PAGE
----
Disco Goes Silent at The Boathouse
By: Elise Hugus, August 13, 2012
Macallen Coats/Treeline Artists - Jeff Bujak is a Northampton, MA based keyboardist/producer/IDM composer.
Step onto the dance floor at The Boathouse this Wednesday, August 15 and you’ll be able to hear a pin drop.
But the club will be busy, the dance floor packed with people grooving to electronic music silently pumped through 75 wireless headphones.
Welcome to Silent Disco, the 21st century answer to Saturday Night Fever.
If you go...
Featuring Jeff "Silent Buj" Bujak & DJ Steel Wool
Wednesday, August 15 @ 10 PMThe Boathouse
88 Scranton Avenue Falmouth
It’s also the answer to noise complaints in densely populated areas, said promoter Billy "The One" Henrique, who handles booking at The Boathouse.
Having seen Silent Disco at Bonaroo and Gathering of the Vibes music festivals, as well as clubs in New York and Boston, Henrique said he wanted to bring something unique and neighbor-friendly to Cape Cod.
“Silent Disco is something that the town’s never seen or done before but it’s taking off in a progressive way all around the country,” he said.
Weather willing, the dance floor will move out to the venue’s back deck, complete with a light show and glow sticks.
Wearing headphones, participants will be able to switch between two music channels, one featuring contemporary dance music from DJ Steel Wool; the other streaming “intelligent dance music” by the Northampton-based producer Jeff Bujak.
EDM vs. IDM
Intelligent dance music, or IDM, is a genre that defies genre. Part electronica, part jazz, part classical, part jam band, IDM has punched its way out of urban centers in recent years, attracting a following across musical and cultural boundaries.
In many ways, Bujak exemplifies the renaissance of electronic music in American pop culture. After abandoning his classical piano training at age 13 and getting an associate’s degree in business, the Syracuse, NY native found himself playing keys with the Arizona-based folk-jam band Somebody’s Closet.
Bujak got his first taste of electronica while the band was on tour of the Northeast, and was immediately hooked. He soon began incorporating “dark, cloudy, and snowy” themes in his music with the help of an electronic beat generator and the Fender Rhodes.
Bujak prefers the umbrella term “electonic dance music,” or EDM, to describe his work, finding the word “intelligent” a little pretentious. Still, he says IDM is an appealing way for artists and their fans to think about music and movement: a logical, mathematically-driven mashup of everything from trance to dubstep to prog rock—and even with some classical music undertones.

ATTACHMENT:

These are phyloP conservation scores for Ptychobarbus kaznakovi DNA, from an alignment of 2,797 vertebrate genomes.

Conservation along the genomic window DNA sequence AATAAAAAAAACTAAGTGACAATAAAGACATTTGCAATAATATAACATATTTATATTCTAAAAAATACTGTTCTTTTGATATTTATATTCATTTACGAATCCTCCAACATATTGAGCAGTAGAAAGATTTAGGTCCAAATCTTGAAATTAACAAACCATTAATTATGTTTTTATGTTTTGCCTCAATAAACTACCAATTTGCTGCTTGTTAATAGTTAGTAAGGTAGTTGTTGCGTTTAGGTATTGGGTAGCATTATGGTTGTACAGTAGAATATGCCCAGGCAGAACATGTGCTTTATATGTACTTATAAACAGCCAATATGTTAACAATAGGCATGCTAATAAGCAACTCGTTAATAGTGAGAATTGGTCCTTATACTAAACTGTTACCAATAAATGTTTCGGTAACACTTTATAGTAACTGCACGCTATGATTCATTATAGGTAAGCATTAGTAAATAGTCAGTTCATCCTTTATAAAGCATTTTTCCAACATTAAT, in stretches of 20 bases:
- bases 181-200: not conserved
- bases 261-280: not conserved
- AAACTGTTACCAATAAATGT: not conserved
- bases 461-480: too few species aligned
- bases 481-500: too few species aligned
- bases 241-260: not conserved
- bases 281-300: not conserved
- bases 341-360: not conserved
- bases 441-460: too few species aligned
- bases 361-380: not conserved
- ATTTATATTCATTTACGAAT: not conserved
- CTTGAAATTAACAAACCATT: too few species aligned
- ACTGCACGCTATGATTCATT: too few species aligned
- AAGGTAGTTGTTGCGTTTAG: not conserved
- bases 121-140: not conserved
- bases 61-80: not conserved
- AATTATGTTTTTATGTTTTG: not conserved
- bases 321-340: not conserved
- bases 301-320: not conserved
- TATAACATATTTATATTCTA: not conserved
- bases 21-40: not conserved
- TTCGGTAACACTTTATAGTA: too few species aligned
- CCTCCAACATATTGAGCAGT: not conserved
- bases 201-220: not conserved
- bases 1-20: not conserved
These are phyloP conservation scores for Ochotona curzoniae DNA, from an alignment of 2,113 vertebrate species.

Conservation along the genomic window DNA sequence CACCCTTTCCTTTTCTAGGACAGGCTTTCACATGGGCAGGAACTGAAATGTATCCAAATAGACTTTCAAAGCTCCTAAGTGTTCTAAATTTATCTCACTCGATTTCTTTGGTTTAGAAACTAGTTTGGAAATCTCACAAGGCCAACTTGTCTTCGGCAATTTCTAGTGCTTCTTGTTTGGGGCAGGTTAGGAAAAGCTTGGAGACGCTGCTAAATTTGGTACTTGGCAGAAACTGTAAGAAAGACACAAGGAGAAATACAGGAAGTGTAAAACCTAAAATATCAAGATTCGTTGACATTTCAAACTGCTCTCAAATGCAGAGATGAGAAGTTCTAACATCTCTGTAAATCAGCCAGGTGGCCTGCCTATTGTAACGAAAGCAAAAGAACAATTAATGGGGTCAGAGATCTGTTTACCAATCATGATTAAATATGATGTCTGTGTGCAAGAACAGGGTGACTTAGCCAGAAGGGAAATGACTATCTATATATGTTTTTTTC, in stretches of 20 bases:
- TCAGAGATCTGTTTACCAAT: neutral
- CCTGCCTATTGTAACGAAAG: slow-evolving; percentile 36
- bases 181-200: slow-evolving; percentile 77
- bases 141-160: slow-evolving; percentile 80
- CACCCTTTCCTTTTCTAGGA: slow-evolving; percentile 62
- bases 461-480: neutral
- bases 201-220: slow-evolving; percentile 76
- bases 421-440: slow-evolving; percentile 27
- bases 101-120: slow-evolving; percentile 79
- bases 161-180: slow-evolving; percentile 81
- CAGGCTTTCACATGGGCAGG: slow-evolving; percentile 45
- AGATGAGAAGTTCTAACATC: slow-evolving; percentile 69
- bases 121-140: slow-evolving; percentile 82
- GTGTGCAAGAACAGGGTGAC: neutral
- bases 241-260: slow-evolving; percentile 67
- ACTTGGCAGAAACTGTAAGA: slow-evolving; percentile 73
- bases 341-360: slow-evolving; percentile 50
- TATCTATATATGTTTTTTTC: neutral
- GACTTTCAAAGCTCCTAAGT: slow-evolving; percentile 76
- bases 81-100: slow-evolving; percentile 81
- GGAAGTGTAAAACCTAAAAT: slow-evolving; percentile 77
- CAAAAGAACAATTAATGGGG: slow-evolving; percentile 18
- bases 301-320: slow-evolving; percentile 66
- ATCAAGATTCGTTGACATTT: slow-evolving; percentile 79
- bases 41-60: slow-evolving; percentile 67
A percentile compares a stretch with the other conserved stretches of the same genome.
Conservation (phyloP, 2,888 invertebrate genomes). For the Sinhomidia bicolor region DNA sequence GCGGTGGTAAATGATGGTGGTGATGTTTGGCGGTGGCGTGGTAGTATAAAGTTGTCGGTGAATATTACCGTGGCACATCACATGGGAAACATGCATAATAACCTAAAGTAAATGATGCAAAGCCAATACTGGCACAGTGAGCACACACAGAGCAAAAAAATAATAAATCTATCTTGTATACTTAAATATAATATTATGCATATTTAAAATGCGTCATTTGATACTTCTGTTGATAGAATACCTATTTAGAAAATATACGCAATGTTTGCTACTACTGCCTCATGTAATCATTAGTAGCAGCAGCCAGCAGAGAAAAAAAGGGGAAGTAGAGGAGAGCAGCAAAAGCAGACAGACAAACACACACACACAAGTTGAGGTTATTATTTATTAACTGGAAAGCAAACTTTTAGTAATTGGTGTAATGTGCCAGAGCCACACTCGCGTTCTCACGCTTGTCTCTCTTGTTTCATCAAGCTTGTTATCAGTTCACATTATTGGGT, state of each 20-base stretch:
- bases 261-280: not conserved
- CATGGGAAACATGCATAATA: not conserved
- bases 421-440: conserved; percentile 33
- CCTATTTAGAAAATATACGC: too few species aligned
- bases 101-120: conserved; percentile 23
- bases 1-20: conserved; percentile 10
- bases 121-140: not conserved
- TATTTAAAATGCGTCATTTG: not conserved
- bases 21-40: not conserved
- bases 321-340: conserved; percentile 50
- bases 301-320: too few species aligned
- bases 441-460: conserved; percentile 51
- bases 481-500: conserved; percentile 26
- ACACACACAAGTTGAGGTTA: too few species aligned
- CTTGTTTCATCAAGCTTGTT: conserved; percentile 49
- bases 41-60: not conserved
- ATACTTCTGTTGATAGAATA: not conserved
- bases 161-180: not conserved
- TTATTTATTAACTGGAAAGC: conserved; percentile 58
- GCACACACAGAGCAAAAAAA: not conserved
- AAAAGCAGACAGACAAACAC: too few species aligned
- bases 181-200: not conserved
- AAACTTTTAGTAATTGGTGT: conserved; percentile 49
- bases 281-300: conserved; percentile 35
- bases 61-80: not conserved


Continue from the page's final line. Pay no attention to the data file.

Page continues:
“Dance music needs to follow certain patterns in order to make people dance. I think with IDM, the intelligent part is being able to change it on the fly,” Bujak said in a phone interview before his first Cape appearance last fall. “It’s like jam music—jam electronica. It’s thinking outside the box, being able to do it right then. It’s not that I’m smarter than everyone else.”
Dancing by number
Perhaps all musicians are closet mathematicians. But hearing Bujak describe his writing process (nothing is actually scored) or watching a video of a live show, one gets the inklings of what it’s like to see a modern-day Mozart at work.
“I visually see my songs in a waveform from left to right. In my head, I write in 4/4 beat, which is more comfortable for everybody. The human body is just synched to fours, and people want something after 16 beats. They’re going to expect something to crescendo, but I’ll take it somewhere else. I’ll do a beat cut, going from dance music to dubstep. It’s math, absolutely all math,” he said.
So what makes a Jeff Bujak show different from a typical DJ set? Yes, he’s got a laptop and lights—and often rounds out the performance with a hula-hooper with a fiberoptic LED-lit hoop, or the occasional poi twirler or fire-eater in the crowd. But he’s also got keyboards and effect pedals. The only samples one hears are stripped-down references from the Talking Heads, Nirvana, and Snoop Dog—even the Nintendo theme song.
After more than four years on the road, Bujak says his particular breed of music is catching on, slowly but surely, across America.
“With IDM, people don’t know why they like it yet,” he says. “Whether it’s going to be huge, I want to keep trying. I do see growth in it. My following is increasing, so I know I’m doing something right.”
Having played on the Cape and Martha’s Vineyard in the past, Bujak says playing venues where people are used to rock cover bands is part of the fun of being an IDM artist.
“The experience of being where people don’t expect you, where you can give them sensory overload, is really what I want. I want to saturate people’s eyes and minds,” he said. “We’ll make a story out of it.”